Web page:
When ISDN (Integrated Services Digital Network) was first demonstrated in the early 1990s linking studios in different countries for voice and music sessions, strong doubts were aired regarding audio quality and the problem of delay. Dedicated telecom circuits were expensive but the argument was they were tried and tested and couldn't – or shouldn't – be usurped by this high tech newcomer, even if it was cheaper to operate.
Twenty or so years later, similar arguments are being had over audio or voice over internet protocol (AoIP/VoIP) replacing ISDN. The same quality and latency points are being made but IP is rapidly becoming the technology of choice for speech-based broadcast and post-production work between facilities in different locations.
The drivers behind the shift to AoIP are perhaps even stronger than they were in the 1990s. Programme production budgets are tighter, turnaround times shorter and post houses are looking to get as much use out of their facilities as possible. IP is part of the technological infrastructure through the main IT network but companies are realising that having ADR sessions on the same circuits as general telephony and internet traffic is not ideal.
Hardware codecs offering IP along with ISDN and other established telecom protocols have appeared on the market over the past few years but software options are now seen as a viable option. Among the leaders in this is Source Elements, a US-based company that produces the Source-Connect remote recording application.
The Source-Connect software package can be bought outright or rented on a session by session basis. It supports 64-bit AAX and audio components for Mac OSX, as well as RTAS (Real Time Audio Suite) and VST (Virtual Studio Technology), among others, for all other operating systems. Now in version 3.7, Source-Connect can run on T1, cable or DSL internet circuits as an alternative to more expensive ISDN or hardware and subscription based lines.
Source Elements was founded in 2004 by John Binder and Robert Marshall, who come from a post-production background, along with director of technology Rebekah Wilson. She says the aim behind Source-Connect was to offer a replacement for existing technologies. "ISDN is being cancelled in Germany, the Netherlands and Sweden," she says. "The intention was to have Source-Connect be there when ISDN is not."
Wilson explains that the program has "four to five main uses", with voice-over work key among them: "Voice artists are using it as the primary means of connecting to studios or as a back-up for ISDN or when they're travelling."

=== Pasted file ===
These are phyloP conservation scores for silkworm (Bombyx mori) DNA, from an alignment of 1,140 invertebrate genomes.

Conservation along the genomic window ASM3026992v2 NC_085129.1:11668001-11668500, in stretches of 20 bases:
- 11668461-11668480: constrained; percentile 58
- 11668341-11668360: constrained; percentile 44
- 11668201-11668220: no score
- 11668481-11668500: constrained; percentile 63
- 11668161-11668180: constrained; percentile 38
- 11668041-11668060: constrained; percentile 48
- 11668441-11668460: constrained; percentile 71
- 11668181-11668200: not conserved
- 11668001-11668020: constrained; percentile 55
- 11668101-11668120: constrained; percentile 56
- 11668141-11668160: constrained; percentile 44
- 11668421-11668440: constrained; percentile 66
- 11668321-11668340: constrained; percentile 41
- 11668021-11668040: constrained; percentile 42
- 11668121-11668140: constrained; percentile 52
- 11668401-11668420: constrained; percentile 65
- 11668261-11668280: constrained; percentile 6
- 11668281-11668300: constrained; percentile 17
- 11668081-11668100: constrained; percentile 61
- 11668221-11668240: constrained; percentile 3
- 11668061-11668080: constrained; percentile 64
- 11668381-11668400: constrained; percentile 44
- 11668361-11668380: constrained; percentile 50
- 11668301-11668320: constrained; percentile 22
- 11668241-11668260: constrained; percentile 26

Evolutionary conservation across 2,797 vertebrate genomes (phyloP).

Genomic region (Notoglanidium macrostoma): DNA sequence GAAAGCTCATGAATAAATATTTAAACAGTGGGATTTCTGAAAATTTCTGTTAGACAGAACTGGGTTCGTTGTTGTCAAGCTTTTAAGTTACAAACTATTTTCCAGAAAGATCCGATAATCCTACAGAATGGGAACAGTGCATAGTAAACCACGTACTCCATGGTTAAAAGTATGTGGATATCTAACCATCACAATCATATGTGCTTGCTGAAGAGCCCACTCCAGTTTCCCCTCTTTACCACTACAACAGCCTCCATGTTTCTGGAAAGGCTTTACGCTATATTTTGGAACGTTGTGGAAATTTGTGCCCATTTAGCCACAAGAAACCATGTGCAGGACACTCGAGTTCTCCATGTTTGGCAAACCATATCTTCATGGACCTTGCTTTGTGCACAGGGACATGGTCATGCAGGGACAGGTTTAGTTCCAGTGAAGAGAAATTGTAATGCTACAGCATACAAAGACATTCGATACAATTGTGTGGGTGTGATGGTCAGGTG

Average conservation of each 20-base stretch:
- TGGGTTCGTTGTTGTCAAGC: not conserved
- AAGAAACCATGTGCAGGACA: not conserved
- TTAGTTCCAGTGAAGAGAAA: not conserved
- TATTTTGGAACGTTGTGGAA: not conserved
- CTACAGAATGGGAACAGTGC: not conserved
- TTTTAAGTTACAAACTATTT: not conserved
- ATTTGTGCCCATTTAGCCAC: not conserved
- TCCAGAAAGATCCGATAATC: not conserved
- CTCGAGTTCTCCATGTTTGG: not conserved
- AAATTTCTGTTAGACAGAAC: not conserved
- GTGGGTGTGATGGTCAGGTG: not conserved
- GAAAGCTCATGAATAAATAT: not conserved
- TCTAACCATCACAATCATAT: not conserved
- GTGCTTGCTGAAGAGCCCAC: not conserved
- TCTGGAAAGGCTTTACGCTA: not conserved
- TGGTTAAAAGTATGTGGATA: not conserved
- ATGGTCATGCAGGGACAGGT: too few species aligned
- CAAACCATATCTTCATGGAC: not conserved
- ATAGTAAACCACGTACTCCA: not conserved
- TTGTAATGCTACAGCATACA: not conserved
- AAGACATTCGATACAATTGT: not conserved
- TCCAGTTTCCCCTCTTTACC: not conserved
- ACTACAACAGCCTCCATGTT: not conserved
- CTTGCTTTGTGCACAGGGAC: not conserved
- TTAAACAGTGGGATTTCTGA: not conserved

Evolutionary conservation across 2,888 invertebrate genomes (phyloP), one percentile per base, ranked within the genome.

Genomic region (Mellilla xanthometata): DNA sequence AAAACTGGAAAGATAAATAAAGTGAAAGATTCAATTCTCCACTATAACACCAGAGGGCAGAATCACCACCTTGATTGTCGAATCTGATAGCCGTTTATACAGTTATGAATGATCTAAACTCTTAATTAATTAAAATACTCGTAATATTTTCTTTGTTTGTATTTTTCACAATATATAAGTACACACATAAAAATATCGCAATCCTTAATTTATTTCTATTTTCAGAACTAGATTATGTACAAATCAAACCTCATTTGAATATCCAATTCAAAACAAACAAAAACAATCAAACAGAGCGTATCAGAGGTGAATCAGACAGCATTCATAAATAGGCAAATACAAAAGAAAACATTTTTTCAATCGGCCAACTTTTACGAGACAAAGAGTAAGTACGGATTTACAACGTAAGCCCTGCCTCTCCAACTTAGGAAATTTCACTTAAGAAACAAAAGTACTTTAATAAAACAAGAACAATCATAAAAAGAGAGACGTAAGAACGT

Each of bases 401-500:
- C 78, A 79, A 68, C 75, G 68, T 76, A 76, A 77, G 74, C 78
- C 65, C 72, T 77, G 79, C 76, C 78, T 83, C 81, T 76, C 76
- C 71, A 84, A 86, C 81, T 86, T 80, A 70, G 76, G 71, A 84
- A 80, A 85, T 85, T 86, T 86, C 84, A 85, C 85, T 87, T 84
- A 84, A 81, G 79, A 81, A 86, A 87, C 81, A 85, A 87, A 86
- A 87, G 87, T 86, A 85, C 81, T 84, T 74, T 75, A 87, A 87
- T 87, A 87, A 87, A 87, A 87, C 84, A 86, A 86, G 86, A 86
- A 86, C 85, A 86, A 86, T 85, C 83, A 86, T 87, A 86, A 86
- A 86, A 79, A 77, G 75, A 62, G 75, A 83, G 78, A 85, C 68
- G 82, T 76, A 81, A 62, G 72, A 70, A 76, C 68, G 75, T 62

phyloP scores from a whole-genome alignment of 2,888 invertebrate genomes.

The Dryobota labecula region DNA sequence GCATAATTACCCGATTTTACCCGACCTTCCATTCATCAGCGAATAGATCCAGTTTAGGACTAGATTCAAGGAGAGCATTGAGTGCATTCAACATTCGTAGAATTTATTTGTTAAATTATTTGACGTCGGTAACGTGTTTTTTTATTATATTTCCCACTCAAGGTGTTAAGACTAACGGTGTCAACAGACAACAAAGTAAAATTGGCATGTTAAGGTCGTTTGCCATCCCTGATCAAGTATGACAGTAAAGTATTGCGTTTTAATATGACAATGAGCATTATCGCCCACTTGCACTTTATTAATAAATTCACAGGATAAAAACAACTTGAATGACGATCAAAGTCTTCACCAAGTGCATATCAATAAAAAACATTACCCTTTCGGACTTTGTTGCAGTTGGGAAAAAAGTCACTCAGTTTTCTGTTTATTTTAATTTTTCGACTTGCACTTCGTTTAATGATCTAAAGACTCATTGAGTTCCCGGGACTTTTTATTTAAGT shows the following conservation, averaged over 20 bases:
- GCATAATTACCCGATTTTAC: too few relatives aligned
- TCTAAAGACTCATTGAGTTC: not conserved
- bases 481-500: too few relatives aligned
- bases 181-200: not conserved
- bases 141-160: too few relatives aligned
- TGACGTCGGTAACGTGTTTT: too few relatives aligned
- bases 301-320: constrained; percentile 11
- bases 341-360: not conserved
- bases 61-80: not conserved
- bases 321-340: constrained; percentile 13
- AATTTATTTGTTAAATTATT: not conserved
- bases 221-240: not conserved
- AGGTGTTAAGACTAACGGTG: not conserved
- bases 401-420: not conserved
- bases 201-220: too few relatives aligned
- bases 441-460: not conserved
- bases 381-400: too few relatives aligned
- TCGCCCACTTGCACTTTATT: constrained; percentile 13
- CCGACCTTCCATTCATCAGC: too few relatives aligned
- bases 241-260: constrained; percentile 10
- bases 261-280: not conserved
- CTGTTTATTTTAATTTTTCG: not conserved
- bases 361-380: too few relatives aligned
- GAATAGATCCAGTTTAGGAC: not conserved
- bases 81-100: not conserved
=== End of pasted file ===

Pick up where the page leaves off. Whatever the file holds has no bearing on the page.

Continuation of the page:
Wilson says the cost of buying the software is the same as renting an ISDN line for day and that the internet is now providing a practicable platform for professional work. "What's really exciting for us is seeing how good the internet has become in the last few years," she comments. "I live part of the time in Mexico and getting connections for working hasn't been an issue at all."
Professional facilities have had less positive experiences with IP but Wilson says they need the right conditions: "If they're running only one internet connection then they're sharing with hundreds of other people. They need to install DSL or a specific T1 line to make it really work."
Source-Connect is used widely in the US, with the user base in Europe growing. ADR sessions between Hollywood studios and UK facilities is a major area, as is linking post houses in different parts of the same country. The media scene in Manchester is expanding rapidly but, despite the BBC moving several departments to MediaCityUK, the majority of on-air talent is still based in London.
Consequently post-production companies in the northwest are seeing Source-Connect as a workable form of connectivity for ADR and voice-over work. VTR North in Manchester has been using the program for sessions connected to London; dubbing mixer Nick Netsall says he is "not a fan of ISDN" and finds Source-Connect "a useful tool for ADR sessions" because of the low latency at both ends. "It's still in its infancy but it does give better sound quality over the internet and you can sync two different systems remotely," he comments.
Rebekah Wilson emphasises the practical benefits of technology like Source-Connect but ultimately has a higher ambition: "I'm from New Zealand, which is very remote, so it's my dream to get everybody working together without geographical issues."